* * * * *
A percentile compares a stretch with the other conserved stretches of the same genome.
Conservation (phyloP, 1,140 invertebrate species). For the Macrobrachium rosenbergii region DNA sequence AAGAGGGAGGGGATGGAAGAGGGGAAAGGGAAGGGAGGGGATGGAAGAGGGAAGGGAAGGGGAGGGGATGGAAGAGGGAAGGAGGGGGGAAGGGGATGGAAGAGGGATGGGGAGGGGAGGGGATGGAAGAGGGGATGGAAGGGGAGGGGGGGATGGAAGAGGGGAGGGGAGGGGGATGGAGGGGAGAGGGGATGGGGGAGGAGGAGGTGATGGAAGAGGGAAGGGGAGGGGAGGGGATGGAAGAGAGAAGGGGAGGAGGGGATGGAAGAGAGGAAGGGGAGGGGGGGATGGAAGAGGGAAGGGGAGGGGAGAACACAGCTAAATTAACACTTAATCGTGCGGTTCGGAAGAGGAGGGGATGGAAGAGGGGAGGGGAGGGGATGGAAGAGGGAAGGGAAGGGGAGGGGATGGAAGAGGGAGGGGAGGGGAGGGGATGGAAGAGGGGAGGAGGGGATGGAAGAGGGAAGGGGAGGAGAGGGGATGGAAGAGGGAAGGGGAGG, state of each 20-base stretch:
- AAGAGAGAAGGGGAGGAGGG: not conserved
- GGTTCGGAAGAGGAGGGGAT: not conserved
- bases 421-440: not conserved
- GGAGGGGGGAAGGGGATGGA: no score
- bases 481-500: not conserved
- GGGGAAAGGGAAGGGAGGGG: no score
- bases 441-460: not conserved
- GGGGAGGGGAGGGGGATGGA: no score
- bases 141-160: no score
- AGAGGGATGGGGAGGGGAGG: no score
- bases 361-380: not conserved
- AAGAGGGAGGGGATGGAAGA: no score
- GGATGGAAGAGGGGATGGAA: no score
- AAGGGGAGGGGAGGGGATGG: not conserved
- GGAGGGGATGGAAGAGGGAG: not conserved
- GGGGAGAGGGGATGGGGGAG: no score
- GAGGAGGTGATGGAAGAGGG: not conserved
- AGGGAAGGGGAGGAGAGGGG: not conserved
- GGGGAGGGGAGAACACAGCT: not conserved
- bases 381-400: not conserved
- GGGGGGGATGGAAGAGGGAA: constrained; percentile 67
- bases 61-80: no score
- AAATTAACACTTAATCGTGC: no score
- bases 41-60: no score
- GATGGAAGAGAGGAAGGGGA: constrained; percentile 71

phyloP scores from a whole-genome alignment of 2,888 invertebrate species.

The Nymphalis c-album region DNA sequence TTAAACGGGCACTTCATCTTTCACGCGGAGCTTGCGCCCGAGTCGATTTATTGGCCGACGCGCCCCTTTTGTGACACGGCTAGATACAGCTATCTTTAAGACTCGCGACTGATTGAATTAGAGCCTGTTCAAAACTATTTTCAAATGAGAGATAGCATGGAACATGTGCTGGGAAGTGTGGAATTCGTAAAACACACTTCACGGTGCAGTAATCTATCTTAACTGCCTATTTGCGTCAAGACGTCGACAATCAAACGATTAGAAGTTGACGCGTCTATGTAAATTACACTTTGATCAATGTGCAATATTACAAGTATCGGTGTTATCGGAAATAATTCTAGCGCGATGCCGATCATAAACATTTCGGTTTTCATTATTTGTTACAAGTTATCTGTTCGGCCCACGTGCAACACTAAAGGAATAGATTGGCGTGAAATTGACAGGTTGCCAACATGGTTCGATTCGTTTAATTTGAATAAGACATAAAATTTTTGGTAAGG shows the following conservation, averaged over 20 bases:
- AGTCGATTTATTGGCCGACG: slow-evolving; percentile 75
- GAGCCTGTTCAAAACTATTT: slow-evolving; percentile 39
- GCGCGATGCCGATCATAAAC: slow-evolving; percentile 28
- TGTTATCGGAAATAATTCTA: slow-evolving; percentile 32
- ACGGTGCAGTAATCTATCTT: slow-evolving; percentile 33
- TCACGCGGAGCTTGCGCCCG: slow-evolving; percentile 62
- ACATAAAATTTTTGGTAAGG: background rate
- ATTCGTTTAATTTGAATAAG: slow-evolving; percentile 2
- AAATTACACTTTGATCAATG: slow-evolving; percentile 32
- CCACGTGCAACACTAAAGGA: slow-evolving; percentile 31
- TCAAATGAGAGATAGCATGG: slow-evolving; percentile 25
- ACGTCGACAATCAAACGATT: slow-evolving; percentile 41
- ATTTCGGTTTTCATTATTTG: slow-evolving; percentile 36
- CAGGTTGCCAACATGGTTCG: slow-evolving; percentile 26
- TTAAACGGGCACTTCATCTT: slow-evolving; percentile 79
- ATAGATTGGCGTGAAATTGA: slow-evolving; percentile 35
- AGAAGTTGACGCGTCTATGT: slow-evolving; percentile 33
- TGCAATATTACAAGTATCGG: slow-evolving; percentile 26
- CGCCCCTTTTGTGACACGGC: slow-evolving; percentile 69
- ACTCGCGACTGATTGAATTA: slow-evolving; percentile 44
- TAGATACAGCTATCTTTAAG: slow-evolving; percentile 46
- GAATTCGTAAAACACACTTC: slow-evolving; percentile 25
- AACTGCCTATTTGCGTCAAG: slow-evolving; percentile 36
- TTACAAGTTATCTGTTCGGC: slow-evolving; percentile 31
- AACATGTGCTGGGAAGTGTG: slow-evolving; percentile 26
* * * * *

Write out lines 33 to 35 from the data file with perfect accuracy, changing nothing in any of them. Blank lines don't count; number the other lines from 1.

- TGTTATCGGAAATAATTCTA: slow-evolving; percentile 32
- ACGGTGCAGTAATCTATCTT: slow-evolving; percentile 33
- TCACGCGGAGCTTGCGCCCG: slow-evolving; percentile 62